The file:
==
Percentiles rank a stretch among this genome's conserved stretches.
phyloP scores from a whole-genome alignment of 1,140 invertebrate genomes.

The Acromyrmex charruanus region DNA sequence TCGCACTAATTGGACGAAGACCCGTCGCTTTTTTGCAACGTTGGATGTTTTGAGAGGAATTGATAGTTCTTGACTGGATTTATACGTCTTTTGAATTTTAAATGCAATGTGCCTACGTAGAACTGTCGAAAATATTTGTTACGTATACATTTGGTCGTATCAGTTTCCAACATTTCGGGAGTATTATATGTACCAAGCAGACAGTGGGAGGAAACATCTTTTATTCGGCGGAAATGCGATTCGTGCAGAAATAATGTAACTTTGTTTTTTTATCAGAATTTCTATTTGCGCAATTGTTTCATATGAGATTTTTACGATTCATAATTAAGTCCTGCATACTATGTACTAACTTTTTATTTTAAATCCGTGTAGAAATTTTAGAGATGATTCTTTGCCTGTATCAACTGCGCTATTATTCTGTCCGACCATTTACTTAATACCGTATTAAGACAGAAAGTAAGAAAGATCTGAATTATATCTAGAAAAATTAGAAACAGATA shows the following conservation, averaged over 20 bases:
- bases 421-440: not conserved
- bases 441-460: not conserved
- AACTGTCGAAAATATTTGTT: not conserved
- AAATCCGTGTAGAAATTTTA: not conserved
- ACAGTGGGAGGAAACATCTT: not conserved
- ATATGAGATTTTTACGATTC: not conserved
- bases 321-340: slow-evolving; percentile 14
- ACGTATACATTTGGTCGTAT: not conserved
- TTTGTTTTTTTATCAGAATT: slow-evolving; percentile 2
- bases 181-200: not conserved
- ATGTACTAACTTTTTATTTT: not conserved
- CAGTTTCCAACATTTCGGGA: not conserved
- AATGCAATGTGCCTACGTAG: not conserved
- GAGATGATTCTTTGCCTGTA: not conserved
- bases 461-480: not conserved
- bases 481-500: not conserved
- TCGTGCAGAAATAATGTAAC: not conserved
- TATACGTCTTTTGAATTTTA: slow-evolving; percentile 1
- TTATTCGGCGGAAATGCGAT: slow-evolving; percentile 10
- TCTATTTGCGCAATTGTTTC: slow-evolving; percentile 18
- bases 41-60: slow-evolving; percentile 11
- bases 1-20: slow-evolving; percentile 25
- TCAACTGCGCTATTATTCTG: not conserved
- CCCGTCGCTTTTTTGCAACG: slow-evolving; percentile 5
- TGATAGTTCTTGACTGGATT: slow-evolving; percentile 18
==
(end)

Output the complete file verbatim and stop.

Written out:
Percentiles rank a stretch among this genome's conserved stretches.
phyloP scores from a whole-genome alignment of 1,140 invertebrate genomes.

The Acromyrmex charruanus region DNA sequence TCGCACTAATTGGACGAAGACCCGTCGCTTTTTTGCAACGTTGGATGTTTTGAGAGGAATTGATAGTTCTTGACTGGATTTATACGTCTTTTGAATTTTAAATGCAATGTGCCTACGTAGAACTGTCGAAAATATTTGTTACGTATACATTTGGTCGTATCAGTTTCCAACATTTCGGGAGTATTATATGTACCAAGCAGACAGTGGGAGGAAACATCTTTTATTCGGCGGAAATGCGATTCGTGCAGAAATAATGTAACTTTGTTTTTTTATCAGAATTTCTATTTGCGCAATTGTTTCATATGAGATTTTTACGATTCATAATTAAGTCCTGCATACTATGTACTAACTTTTTATTTTAAATCCGTGTAGAAATTTTAGAGATGATTCTTTGCCTGTATCAACTGCGCTATTATTCTGTCCGACCATTTACTTAATACCGTATTAAGACAGAAAGTAAGAAAGATCTGAATTATATCTAGAAAAATTAGAAACAGATA shows the following conservation, averaged over 20 bases:
- bases 421-440: not conserved
- bases 441-460: not conserved
- AACTGTCGAAAATATTTGTT: not conserved
- AAATCCGTGTAGAAATTTTA: not conserved
- ACAGTGGGAGGAAACATCTT: not conserved
- ATATGAGATTTTTACGATTC: not conserved
- bases 321-340: slow-evolving; percentile 14
- ACGTATACATTTGGTCGTAT: not conserved
- TTTGTTTTTTTATCAGAATT: slow-evolving; percentile 2
- bases 181-200: not conserved
- ATGTACTAACTTTTTATTTT: not conserved
- CAGTTTCCAACATTTCGGGA: not conserved
- AATGCAATGTGCCTACGTAG: not conserved
- GAGATGATTCTTTGCCTGTA: not conserved
- bases 461-480: not conserved
- bases 481-500: not conserved
- TCGTGCAGAAATAATGTAAC: not conserved
- TATACGTCTTTTGAATTTTA: slow-evolving; percentile 1
- TTATTCGGCGGAAATGCGAT: slow-evolving; percentile 10
- TCTATTTGCGCAATTGTTTC: slow-evolving; percentile 18
- bases 41-60: slow-evolving; percentile 11
- bases 1-20: slow-evolving; percentile 25
- TCAACTGCGCTATTATTCTG: not conserved
- CCCGTCGCTTTTTTGCAACG: slow-evolving; percentile 5
- TGATAGTTCTTGACTGGATT: slow-evolving; percentile 18